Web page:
A former military officer who served as chief of staff to former Secretary of State Colin Powell on Wednesday said Vice President Dick Cheney probably knew the U.S. military was using torture on Iraqi detainees at Guantanamo Bay, Cuba, and at prisons in Iraq.Col. Lawrence B. Wilkerson's testimony before a House panel followed revelations this week that detainees were subjected to beatings and other aggressive interrogation techniques with the authorization of government attorneys.
"At what level did American leadership fail?" Col. Wilkerson said during a hearing before the House Judiciary subcommittee on the Constitution, civil rights and civil liberties. "I believe it failed at the highest levels of the Pentagon, in the Vice President's Office and perhaps even in the Oval Office."
Painful interrogation techniques were apparently authorized in a Feb. 7, 2002, order signed by President Bush that also said al Qaeda and Taliban detainees were not to be considered prisoners of war. The order was based on a legal memo from the White House counsel's office.
Prisoner-of-war status is supposed to protect captives from torture under the Geneva Conventions.
After they received the president's order, Pentagon officials compiled a list of interrogation techniques that later were used on detainees at the Abu Ghraib prison, Guantanamo and elsewhere, according to documents released by the Senate Armed Services Committee this week. The documents state that CIA agents contributed to the plan to use the aggressive interrogation techniques.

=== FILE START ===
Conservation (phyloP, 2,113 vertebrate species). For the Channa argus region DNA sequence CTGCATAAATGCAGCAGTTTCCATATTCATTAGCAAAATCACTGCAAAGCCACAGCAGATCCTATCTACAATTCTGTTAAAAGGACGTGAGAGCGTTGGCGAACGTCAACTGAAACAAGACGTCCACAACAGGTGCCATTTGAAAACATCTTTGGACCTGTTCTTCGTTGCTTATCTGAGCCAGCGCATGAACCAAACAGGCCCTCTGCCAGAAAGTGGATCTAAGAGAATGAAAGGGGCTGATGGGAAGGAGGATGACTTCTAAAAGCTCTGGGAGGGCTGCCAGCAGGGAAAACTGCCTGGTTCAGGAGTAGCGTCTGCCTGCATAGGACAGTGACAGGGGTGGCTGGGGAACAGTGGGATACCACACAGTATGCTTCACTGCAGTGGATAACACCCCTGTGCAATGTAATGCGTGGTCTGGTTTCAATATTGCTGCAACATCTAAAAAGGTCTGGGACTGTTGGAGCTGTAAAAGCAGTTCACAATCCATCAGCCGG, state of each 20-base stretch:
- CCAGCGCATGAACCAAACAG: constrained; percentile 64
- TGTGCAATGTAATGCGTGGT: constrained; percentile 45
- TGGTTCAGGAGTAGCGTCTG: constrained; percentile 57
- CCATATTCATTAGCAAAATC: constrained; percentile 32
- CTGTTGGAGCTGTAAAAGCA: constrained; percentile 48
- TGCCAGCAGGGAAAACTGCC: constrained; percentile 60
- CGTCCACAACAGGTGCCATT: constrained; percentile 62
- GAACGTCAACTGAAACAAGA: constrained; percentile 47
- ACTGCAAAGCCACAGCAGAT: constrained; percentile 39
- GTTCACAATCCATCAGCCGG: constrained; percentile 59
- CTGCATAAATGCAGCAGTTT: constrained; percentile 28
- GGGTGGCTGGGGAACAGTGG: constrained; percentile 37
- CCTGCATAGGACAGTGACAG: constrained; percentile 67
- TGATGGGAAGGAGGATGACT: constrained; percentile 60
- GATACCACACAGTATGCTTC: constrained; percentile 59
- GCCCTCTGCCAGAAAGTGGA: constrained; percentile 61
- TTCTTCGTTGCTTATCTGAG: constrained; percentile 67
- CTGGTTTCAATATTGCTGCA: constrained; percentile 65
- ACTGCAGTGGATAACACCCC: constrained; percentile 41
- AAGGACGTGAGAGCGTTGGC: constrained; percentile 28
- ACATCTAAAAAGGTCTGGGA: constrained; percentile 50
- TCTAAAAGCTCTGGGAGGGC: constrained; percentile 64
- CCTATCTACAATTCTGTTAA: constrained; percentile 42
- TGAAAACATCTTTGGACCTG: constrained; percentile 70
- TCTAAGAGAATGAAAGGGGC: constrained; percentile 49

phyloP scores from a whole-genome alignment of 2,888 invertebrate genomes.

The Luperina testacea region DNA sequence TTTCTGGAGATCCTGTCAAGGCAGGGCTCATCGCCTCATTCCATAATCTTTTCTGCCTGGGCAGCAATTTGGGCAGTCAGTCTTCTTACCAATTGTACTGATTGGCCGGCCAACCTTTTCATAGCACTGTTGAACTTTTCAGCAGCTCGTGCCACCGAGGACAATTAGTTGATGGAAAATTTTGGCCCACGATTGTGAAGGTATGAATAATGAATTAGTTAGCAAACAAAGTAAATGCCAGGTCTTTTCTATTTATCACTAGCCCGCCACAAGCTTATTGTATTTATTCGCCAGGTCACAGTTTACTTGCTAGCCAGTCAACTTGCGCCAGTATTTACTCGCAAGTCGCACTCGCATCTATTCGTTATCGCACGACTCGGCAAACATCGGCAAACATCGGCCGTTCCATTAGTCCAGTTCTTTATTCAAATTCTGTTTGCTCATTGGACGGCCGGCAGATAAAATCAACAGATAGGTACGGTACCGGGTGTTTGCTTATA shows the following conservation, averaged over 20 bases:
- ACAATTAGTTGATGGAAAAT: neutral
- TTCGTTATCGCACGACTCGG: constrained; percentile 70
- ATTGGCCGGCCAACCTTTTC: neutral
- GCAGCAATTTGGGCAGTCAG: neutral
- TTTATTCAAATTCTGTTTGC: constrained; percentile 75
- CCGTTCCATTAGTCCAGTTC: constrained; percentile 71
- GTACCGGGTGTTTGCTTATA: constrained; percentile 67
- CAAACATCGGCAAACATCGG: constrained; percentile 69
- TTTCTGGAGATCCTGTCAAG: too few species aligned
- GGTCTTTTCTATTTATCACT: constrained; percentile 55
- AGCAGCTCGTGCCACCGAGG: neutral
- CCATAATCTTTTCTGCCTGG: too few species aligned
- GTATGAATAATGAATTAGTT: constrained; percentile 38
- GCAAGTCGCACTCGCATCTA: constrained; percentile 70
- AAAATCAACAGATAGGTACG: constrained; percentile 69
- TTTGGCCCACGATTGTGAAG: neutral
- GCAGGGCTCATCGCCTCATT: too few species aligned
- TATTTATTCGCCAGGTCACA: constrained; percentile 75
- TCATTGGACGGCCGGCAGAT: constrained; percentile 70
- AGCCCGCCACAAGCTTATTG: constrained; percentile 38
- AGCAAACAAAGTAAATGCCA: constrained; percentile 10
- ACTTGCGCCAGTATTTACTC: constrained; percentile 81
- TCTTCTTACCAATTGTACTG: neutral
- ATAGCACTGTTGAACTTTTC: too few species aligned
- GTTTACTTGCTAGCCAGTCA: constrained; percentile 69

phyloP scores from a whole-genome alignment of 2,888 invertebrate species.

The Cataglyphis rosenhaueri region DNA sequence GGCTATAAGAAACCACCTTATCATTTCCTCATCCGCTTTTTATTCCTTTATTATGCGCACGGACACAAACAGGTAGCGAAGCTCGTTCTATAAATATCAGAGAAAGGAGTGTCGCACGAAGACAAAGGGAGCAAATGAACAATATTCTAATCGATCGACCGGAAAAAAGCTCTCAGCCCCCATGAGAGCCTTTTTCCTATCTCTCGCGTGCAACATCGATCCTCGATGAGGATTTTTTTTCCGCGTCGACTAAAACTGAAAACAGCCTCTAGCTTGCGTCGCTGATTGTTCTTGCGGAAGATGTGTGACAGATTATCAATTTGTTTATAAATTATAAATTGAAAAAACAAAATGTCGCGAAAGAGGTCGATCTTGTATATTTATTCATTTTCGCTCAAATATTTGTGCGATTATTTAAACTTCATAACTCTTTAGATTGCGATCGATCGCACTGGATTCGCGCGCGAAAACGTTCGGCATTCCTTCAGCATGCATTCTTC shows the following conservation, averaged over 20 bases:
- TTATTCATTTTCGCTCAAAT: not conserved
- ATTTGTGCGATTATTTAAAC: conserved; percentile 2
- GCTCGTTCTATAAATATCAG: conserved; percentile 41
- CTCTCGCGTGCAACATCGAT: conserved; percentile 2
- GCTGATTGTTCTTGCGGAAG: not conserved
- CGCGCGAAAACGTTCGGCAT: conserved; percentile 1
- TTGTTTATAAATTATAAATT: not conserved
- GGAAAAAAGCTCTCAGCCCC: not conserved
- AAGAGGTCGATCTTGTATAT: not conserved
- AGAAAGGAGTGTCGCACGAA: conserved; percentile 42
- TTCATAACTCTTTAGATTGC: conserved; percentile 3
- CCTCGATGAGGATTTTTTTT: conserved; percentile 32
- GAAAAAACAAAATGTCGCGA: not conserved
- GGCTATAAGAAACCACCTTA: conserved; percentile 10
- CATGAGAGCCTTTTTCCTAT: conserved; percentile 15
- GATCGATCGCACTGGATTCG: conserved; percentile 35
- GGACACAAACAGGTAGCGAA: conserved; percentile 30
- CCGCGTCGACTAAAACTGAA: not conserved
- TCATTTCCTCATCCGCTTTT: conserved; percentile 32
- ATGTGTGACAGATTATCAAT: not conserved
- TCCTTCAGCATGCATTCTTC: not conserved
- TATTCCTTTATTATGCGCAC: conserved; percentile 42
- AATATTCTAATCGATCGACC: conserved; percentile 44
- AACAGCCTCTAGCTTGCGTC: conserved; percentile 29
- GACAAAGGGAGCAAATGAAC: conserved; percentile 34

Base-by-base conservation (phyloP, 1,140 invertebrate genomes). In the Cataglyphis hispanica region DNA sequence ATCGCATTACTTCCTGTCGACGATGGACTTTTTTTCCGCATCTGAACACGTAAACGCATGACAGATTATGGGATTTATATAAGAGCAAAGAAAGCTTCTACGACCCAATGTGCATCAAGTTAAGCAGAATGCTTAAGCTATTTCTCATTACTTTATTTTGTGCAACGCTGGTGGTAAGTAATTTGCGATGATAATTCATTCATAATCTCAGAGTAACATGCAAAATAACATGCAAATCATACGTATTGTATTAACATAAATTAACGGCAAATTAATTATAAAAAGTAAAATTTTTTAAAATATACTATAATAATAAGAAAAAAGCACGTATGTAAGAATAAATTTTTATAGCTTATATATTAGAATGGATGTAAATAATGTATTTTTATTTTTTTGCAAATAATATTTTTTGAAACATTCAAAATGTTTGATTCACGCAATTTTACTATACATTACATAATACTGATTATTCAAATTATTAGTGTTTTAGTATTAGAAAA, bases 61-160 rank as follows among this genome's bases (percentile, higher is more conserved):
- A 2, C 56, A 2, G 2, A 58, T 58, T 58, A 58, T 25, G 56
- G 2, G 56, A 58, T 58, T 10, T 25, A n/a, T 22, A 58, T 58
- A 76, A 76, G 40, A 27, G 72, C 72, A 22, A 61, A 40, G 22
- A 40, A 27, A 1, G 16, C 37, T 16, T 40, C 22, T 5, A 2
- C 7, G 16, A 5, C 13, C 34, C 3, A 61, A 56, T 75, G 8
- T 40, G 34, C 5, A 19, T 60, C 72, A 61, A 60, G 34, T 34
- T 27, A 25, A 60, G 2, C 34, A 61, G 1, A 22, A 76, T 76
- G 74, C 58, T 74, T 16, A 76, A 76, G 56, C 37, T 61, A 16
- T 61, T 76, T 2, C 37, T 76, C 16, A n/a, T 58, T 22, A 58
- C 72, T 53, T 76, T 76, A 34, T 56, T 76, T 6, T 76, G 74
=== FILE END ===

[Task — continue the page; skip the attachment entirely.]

During an Oct. 2, 2002, meeting with military and intelligence officials at Guantanamo, the documents state that CIA counterterrorism lawyer Jonathan Fredman said torture "is basically subject to perception." He also reportedly said, "If the detainee dies, you're doing it wrong."
Col. Wilkerson said, "The president may have been ignorant of the worst parts of the failure."
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Douglas Feith, one of the government attorneys suspected of contributing legal advice for the Defense Department's authorization of aggressive interrogation techniques, had notified the committee he would not appear at the hearing Wednesday.
Committee Chairman Jerrold Nadler, New York Democrat, said Mr. Feith, a former undersecretary of defense for policy, would be compelled to testify later.
"Mr. Feith's unwillingness to attend voluntarily and provide the truth about this government's actions shows a fundamental disrespect for Congress and the American people," Mr. Nadler said.
He also said the military's use of so-called waterboarding, beatings and putting prisoners in painful "stress positions" appears to be "more widespread and the legal justifications more flimsy than have been initially reported. Evidence also appears to be mounting that officials at the highest levels of this administration may have been directly involved to a far greater extent and far earlier in the process than had been previously represented to Congress and to the American people."
Waterboarding refers to putting a cloth over a restrained person's mouth and nose, then pouring water over them to give them the sensation of drowning.
Daniel Levin, former acting assistant attorney general, testified that he contributed legal advice on torture to the Bush administration, but that he told high-level officials that it was unjustified under international law.
© 2008 The Washington Times